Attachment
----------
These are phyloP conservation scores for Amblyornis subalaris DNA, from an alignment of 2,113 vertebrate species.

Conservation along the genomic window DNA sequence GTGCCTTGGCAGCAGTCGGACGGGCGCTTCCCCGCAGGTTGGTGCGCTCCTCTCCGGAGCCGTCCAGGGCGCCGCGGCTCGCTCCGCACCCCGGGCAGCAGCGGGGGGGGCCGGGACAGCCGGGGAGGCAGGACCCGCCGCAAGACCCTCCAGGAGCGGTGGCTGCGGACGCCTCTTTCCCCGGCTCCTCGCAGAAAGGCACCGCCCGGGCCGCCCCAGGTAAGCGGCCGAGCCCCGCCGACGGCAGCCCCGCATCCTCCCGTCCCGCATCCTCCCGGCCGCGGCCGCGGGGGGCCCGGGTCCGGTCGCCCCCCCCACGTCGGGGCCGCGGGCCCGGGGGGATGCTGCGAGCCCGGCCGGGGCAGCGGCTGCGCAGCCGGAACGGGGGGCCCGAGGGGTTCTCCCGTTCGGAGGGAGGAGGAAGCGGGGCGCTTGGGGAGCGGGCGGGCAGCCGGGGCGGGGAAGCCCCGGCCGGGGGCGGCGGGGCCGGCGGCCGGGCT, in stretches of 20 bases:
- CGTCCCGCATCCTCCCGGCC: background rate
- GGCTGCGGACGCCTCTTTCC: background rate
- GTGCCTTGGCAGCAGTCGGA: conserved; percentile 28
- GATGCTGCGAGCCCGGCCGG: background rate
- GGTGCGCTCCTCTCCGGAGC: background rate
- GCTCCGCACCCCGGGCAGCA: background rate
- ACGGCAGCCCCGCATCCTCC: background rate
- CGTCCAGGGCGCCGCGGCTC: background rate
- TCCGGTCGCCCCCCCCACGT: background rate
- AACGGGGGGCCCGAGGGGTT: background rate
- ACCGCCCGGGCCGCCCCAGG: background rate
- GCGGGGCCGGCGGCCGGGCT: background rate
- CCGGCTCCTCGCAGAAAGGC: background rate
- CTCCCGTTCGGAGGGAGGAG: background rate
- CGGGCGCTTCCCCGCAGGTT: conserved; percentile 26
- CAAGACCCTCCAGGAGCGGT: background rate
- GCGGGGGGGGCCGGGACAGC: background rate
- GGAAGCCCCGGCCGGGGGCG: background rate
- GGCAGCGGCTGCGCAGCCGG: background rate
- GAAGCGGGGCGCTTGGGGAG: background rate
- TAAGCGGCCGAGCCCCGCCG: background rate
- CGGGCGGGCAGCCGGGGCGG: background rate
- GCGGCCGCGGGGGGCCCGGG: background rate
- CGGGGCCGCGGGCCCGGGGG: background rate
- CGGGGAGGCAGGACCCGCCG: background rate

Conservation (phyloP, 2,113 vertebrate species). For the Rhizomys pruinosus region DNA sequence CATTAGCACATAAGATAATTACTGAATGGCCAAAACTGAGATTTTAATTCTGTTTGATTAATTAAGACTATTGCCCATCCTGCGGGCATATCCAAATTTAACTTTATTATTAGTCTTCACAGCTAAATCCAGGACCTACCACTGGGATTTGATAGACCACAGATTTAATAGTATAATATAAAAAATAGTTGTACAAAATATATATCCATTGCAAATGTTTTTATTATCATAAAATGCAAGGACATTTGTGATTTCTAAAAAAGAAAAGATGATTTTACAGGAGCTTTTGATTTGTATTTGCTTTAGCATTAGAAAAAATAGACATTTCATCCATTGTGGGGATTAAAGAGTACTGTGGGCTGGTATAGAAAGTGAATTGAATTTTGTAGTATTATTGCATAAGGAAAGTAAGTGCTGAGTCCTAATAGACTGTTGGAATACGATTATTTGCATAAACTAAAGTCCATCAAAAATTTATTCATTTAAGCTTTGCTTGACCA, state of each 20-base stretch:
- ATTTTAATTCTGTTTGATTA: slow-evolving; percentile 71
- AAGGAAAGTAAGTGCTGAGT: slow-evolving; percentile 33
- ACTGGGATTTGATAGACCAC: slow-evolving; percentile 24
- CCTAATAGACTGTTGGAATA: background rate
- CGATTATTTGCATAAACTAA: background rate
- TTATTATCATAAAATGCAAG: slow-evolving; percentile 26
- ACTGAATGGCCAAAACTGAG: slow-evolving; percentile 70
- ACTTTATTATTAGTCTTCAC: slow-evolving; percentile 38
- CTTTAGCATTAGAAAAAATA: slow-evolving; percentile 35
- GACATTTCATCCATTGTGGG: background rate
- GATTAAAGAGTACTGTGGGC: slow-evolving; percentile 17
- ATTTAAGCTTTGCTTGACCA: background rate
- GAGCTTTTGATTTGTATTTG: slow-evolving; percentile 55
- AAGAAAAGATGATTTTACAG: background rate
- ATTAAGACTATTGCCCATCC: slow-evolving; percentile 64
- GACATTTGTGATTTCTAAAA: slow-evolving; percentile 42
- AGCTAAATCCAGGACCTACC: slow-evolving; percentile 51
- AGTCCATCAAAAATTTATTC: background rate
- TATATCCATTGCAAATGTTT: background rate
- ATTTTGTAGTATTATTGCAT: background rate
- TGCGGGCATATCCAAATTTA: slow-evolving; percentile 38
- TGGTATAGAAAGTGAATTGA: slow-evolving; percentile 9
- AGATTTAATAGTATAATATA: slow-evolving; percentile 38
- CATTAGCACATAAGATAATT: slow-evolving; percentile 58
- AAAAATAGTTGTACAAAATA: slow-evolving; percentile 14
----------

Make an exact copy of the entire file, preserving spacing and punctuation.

These are phyloP conservation scores for Amblyornis subalaris DNA, from an alignment of 2,113 vertebrate species.

Conservation along the genomic window DNA sequence GTGCCTTGGCAGCAGTCGGACGGGCGCTTCCCCGCAGGTTGGTGCGCTCCTCTCCGGAGCCGTCCAGGGCGCCGCGGCTCGCTCCGCACCCCGGGCAGCAGCGGGGGGGGCCGGGACAGCCGGGGAGGCAGGACCCGCCGCAAGACCCTCCAGGAGCGGTGGCTGCGGACGCCTCTTTCCCCGGCTCCTCGCAGAAAGGCACCGCCCGGGCCGCCCCAGGTAAGCGGCCGAGCCCCGCCGACGGCAGCCCCGCATCCTCCCGTCCCGCATCCTCCCGGCCGCGGCCGCGGGGGGCCCGGGTCCGGTCGCCCCCCCCACGTCGGGGCCGCGGGCCCGGGGGGATGCTGCGAGCCCGGCCGGGGCAGCGGCTGCGCAGCCGGAACGGGGGGCCCGAGGGGTTCTCCCGTTCGGAGGGAGGAGGAAGCGGGGCGCTTGGGGAGCGGGCGGGCAGCCGGGGCGGGGAAGCCCCGGCCGGGGGCGGCGGGGCCGGCGGCCGGGCT, in stretches of 20 bases:
- CGTCCCGCATCCTCCCGGCC: background rate
- GGCTGCGGACGCCTCTTTCC: background rate
- GTGCCTTGGCAGCAGTCGGA: conserved; percentile 28
- GATGCTGCGAGCCCGGCCGG: background rate
- GGTGCGCTCCTCTCCGGAGC: background rate
- GCTCCGCACCCCGGGCAGCA: background rate
- ACGGCAGCCCCGCATCCTCC: background rate
- CGTCCAGGGCGCCGCGGCTC: background rate
- TCCGGTCGCCCCCCCCACGT: background rate
- AACGGGGGGCCCGAGGGGTT: background rate
- ACCGCCCGGGCCGCCCCAGG: background rate
- GCGGGGCCGGCGGCCGGGCT: background rate
- CCGGCTCCTCGCAGAAAGGC: background rate
- CTCCCGTTCGGAGGGAGGAG: background rate
- CGGGCGCTTCCCCGCAGGTT: conserved; percentile 26
- CAAGACCCTCCAGGAGCGGT: background rate
- GCGGGGGGGGCCGGGACAGC: background rate
- GGAAGCCCCGGCCGGGGGCG: background rate
- GGCAGCGGCTGCGCAGCCGG: background rate
- GAAGCGGGGCGCTTGGGGAG: background rate
- TAAGCGGCCGAGCCCCGCCG: background rate
- CGGGCGGGCAGCCGGGGCGG: background rate
- GCGGCCGCGGGGGGCCCGGG: background rate
- CGGGGCCGCGGGCCCGGGGG: background rate
- CGGGGAGGCAGGACCCGCCG: background rate

Conservation (phyloP, 2,113 vertebrate species). For the Rhizomys pruinosus region DNA sequence CATTAGCACATAAGATAATTACTGAATGGCCAAAACTGAGATTTTAATTCTGTTTGATTAATTAAGACTATTGCCCATCCTGCGGGCATATCCAAATTTAACTTTATTATTAGTCTTCACAGCTAAATCCAGGACCTACCACTGGGATTTGATAGACCACAGATTTAATAGTATAATATAAAAAATAGTTGTACAAAATATATATCCATTGCAAATGTTTTTATTATCATAAAATGCAAGGACATTTGTGATTTCTAAAAAAGAAAAGATGATTTTACAGGAGCTTTTGATTTGTATTTGCTTTAGCATTAGAAAAAATAGACATTTCATCCATTGTGGGGATTAAAGAGTACTGTGGGCTGGTATAGAAAGTGAATTGAATTTTGTAGTATTATTGCATAAGGAAAGTAAGTGCTGAGTCCTAATAGACTGTTGGAATACGATTATTTGCATAAACTAAAGTCCATCAAAAATTTATTCATTTAAGCTTTGCTTGACCA, state of each 20-base stretch:
- ATTTTAATTCTGTTTGATTA: slow-evolving; percentile 71
- AAGGAAAGTAAGTGCTGAGT: slow-evolving; percentile 33
- ACTGGGATTTGATAGACCAC: slow-evolving; percentile 24
- CCTAATAGACTGTTGGAATA: background rate
- CGATTATTTGCATAAACTAA: background rate
- TTATTATCATAAAATGCAAG: slow-evolving; percentile 26
- ACTGAATGGCCAAAACTGAG: slow-evolving; percentile 70
- ACTTTATTATTAGTCTTCAC: slow-evolving; percentile 38
- CTTTAGCATTAGAAAAAATA: slow-evolving; percentile 35
- GACATTTCATCCATTGTGGG: background rate
- GATTAAAGAGTACTGTGGGC: slow-evolving; percentile 17
- ATTTAAGCTTTGCTTGACCA: background rate
- GAGCTTTTGATTTGTATTTG: slow-evolving; percentile 55
- AAGAAAAGATGATTTTACAG: background rate
- ATTAAGACTATTGCCCATCC: slow-evolving; percentile 64
- GACATTTGTGATTTCTAAAA: slow-evolving; percentile 42
- AGCTAAATCCAGGACCTACC: slow-evolving; percentile 51
- AGTCCATCAAAAATTTATTC: background rate
- TATATCCATTGCAAATGTTT: background rate
- ATTTTGTAGTATTATTGCAT: background rate
- TGCGGGCATATCCAAATTTA: slow-evolving; percentile 38
- TGGTATAGAAAGTGAATTGA: slow-evolving; percentile 9
- AGATTTAATAGTATAATATA: slow-evolving; percentile 38
- CATTAGCACATAAGATAATT: slow-evolving; percentile 58
- AAAAATAGTTGTACAAAATA: slow-evolving; percentile 14